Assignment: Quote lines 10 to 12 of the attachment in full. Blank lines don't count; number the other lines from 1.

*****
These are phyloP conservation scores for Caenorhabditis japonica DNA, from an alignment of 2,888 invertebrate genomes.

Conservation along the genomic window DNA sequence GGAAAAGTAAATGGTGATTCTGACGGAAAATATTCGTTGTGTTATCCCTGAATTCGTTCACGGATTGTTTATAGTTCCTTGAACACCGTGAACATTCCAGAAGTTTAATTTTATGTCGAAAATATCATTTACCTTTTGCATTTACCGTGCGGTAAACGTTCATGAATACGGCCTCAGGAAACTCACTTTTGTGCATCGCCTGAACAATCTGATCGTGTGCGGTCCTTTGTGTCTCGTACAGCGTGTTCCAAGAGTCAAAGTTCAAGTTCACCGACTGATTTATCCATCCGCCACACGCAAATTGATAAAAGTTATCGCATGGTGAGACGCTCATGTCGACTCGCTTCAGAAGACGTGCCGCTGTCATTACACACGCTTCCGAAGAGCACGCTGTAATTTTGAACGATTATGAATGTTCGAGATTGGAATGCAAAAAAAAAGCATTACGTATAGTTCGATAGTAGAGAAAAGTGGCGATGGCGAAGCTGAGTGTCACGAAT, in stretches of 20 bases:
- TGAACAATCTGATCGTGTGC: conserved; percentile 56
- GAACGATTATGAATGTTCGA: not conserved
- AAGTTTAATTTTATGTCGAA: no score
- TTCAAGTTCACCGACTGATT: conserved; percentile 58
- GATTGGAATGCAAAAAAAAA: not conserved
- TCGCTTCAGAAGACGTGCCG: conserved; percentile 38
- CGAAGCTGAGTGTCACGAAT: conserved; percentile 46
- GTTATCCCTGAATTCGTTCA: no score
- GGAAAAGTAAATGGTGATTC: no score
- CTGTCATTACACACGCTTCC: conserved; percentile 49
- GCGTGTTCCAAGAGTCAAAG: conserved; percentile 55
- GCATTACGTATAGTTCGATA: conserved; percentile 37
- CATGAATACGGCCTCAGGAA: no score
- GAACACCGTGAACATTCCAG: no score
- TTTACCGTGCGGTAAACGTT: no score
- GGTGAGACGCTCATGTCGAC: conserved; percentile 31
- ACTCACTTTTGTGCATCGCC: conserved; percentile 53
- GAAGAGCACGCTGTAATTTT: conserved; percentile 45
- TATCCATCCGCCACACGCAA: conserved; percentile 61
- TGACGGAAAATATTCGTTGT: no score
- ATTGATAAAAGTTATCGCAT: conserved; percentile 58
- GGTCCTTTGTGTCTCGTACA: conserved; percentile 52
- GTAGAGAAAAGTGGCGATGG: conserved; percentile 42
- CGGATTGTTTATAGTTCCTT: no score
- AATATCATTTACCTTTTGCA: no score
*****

- GTTATCCCTGAATTCGTTCA: no score
- GGAAAAGTAAATGGTGATTC: no score
- CTGTCATTACACACGCTTCC: conserved; percentile 49